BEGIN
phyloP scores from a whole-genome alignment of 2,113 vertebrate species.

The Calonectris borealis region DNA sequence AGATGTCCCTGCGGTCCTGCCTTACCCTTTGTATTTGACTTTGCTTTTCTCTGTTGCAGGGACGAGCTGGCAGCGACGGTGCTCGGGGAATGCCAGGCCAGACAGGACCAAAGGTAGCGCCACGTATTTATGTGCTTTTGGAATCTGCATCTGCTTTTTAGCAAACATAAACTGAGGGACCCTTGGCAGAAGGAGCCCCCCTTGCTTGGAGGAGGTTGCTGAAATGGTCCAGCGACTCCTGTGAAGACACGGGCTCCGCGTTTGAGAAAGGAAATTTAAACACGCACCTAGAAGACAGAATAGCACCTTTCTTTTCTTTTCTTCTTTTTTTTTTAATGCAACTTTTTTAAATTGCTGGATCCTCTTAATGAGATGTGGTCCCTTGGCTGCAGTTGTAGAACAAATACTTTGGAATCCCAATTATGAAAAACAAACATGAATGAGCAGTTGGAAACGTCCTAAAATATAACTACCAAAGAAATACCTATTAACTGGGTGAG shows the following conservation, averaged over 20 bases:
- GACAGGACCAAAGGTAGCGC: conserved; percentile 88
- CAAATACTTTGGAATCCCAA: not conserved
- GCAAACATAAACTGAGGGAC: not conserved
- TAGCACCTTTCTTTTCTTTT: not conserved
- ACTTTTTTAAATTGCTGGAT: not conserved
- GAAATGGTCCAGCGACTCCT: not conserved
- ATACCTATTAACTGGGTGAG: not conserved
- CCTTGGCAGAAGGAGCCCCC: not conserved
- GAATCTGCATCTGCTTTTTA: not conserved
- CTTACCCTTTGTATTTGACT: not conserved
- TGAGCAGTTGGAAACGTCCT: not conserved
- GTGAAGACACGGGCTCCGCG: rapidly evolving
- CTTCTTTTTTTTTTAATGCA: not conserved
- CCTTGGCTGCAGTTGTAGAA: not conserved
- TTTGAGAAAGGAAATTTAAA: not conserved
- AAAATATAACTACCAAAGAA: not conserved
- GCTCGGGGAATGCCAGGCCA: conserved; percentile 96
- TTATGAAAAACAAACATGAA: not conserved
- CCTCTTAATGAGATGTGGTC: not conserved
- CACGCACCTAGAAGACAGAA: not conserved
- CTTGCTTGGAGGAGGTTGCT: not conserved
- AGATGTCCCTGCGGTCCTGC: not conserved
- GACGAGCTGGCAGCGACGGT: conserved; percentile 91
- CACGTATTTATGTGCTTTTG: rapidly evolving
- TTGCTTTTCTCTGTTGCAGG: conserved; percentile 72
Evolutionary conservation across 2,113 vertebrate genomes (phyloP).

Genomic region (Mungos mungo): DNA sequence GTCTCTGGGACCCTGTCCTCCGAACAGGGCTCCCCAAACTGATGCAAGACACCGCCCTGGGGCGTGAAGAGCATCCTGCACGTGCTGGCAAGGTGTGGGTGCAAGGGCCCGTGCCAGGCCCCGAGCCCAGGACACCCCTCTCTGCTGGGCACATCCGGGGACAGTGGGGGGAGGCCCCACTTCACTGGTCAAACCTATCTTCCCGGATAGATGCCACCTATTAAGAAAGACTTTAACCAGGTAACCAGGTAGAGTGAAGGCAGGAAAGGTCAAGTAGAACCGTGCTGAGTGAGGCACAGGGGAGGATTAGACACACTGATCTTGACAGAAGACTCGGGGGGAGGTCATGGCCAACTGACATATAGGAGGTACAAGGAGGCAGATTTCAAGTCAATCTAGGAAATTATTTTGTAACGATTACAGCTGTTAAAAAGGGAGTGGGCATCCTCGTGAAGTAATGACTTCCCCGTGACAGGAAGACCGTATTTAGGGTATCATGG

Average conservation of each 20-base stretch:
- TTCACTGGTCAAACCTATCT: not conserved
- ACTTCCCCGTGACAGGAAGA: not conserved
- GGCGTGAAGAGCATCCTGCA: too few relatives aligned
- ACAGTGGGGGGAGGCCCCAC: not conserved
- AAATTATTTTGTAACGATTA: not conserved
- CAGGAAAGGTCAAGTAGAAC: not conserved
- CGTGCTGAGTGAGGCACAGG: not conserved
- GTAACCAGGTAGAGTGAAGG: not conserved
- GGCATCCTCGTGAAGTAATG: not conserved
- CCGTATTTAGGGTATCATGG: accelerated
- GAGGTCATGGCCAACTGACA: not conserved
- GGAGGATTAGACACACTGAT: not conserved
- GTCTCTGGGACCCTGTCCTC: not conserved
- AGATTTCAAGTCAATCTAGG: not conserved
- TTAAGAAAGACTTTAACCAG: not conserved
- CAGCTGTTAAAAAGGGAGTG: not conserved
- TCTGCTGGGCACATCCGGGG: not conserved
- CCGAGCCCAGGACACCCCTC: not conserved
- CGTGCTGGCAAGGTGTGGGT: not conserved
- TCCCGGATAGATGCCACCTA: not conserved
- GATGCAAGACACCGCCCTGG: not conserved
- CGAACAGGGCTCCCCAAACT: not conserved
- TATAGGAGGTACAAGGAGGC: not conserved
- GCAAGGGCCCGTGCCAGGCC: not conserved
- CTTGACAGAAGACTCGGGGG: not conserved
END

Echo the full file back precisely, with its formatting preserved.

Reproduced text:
phyloP scores from a whole-genome alignment of 2,113 vertebrate species.

The Calonectris borealis region DNA sequence AGATGTCCCTGCGGTCCTGCCTTACCCTTTGTATTTGACTTTGCTTTTCTCTGTTGCAGGGACGAGCTGGCAGCGACGGTGCTCGGGGAATGCCAGGCCAGACAGGACCAAAGGTAGCGCCACGTATTTATGTGCTTTTGGAATCTGCATCTGCTTTTTAGCAAACATAAACTGAGGGACCCTTGGCAGAAGGAGCCCCCCTTGCTTGGAGGAGGTTGCTGAAATGGTCCAGCGACTCCTGTGAAGACACGGGCTCCGCGTTTGAGAAAGGAAATTTAAACACGCACCTAGAAGACAGAATAGCACCTTTCTTTTCTTTTCTTCTTTTTTTTTTAATGCAACTTTTTTAAATTGCTGGATCCTCTTAATGAGATGTGGTCCCTTGGCTGCAGTTGTAGAACAAATACTTTGGAATCCCAATTATGAAAAACAAACATGAATGAGCAGTTGGAAACGTCCTAAAATATAACTACCAAAGAAATACCTATTAACTGGGTGAG shows the following conservation, averaged over 20 bases:
- GACAGGACCAAAGGTAGCGC: conserved; percentile 88
- CAAATACTTTGGAATCCCAA: not conserved
- GCAAACATAAACTGAGGGAC: not conserved
- TAGCACCTTTCTTTTCTTTT: not conserved
- ACTTTTTTAAATTGCTGGAT: not conserved
- GAAATGGTCCAGCGACTCCT: not conserved
- ATACCTATTAACTGGGTGAG: not conserved
- CCTTGGCAGAAGGAGCCCCC: not conserved
- GAATCTGCATCTGCTTTTTA: not conserved
- CTTACCCTTTGTATTTGACT: not conserved
- TGAGCAGTTGGAAACGTCCT: not conserved
- GTGAAGACACGGGCTCCGCG: rapidly evolving
- CTTCTTTTTTTTTTAATGCA: not conserved
- CCTTGGCTGCAGTTGTAGAA: not conserved
- TTTGAGAAAGGAAATTTAAA: not conserved
- AAAATATAACTACCAAAGAA: not conserved
- GCTCGGGGAATGCCAGGCCA: conserved; percentile 96
- TTATGAAAAACAAACATGAA: not conserved
- CCTCTTAATGAGATGTGGTC: not conserved
- CACGCACCTAGAAGACAGAA: not conserved
- CTTGCTTGGAGGAGGTTGCT: not conserved
- AGATGTCCCTGCGGTCCTGC: not conserved
- GACGAGCTGGCAGCGACGGT: conserved; percentile 91
- CACGTATTTATGTGCTTTTG: rapidly evolving
- TTGCTTTTCTCTGTTGCAGG: conserved; percentile 72
Evolutionary conservation across 2,113 vertebrate genomes (phyloP).

Genomic region (Mungos mungo): DNA sequence GTCTCTGGGACCCTGTCCTCCGAACAGGGCTCCCCAAACTGATGCAAGACACCGCCCTGGGGCGTGAAGAGCATCCTGCACGTGCTGGCAAGGTGTGGGTGCAAGGGCCCGTGCCAGGCCCCGAGCCCAGGACACCCCTCTCTGCTGGGCACATCCGGGGACAGTGGGGGGAGGCCCCACTTCACTGGTCAAACCTATCTTCCCGGATAGATGCCACCTATTAAGAAAGACTTTAACCAGGTAACCAGGTAGAGTGAAGGCAGGAAAGGTCAAGTAGAACCGTGCTGAGTGAGGCACAGGGGAGGATTAGACACACTGATCTTGACAGAAGACTCGGGGGGAGGTCATGGCCAACTGACATATAGGAGGTACAAGGAGGCAGATTTCAAGTCAATCTAGGAAATTATTTTGTAACGATTACAGCTGTTAAAAAGGGAGTGGGCATCCTCGTGAAGTAATGACTTCCCCGTGACAGGAAGACCGTATTTAGGGTATCATGG

Average conservation of each 20-base stretch:
- TTCACTGGTCAAACCTATCT: not conserved
- ACTTCCCCGTGACAGGAAGA: not conserved
- GGCGTGAAGAGCATCCTGCA: too few relatives aligned
- ACAGTGGGGGGAGGCCCCAC: not conserved
- AAATTATTTTGTAACGATTA: not conserved
- CAGGAAAGGTCAAGTAGAAC: not conserved
- CGTGCTGAGTGAGGCACAGG: not conserved
- GTAACCAGGTAGAGTGAAGG: not conserved
- GGCATCCTCGTGAAGTAATG: not conserved
- CCGTATTTAGGGTATCATGG: accelerated
- GAGGTCATGGCCAACTGACA: not conserved
- GGAGGATTAGACACACTGAT: not conserved
- GTCTCTGGGACCCTGTCCTC: not conserved
- AGATTTCAAGTCAATCTAGG: not conserved
- TTAAGAAAGACTTTAACCAG: not conserved
- CAGCTGTTAAAAAGGGAGTG: not conserved
- TCTGCTGGGCACATCCGGGG: not conserved
- CCGAGCCCAGGACACCCCTC: not conserved
- CGTGCTGGCAAGGTGTGGGT: not conserved
- TCCCGGATAGATGCCACCTA: not conserved
- GATGCAAGACACCGCCCTGG: not conserved
- CGAACAGGGCTCCCCAAACT: not conserved
- TATAGGAGGTACAAGGAGGC: not conserved
- GCAAGGGCCCGTGCCAGGCC: not conserved
- CTTGACAGAAGACTCGGGGG: not conserved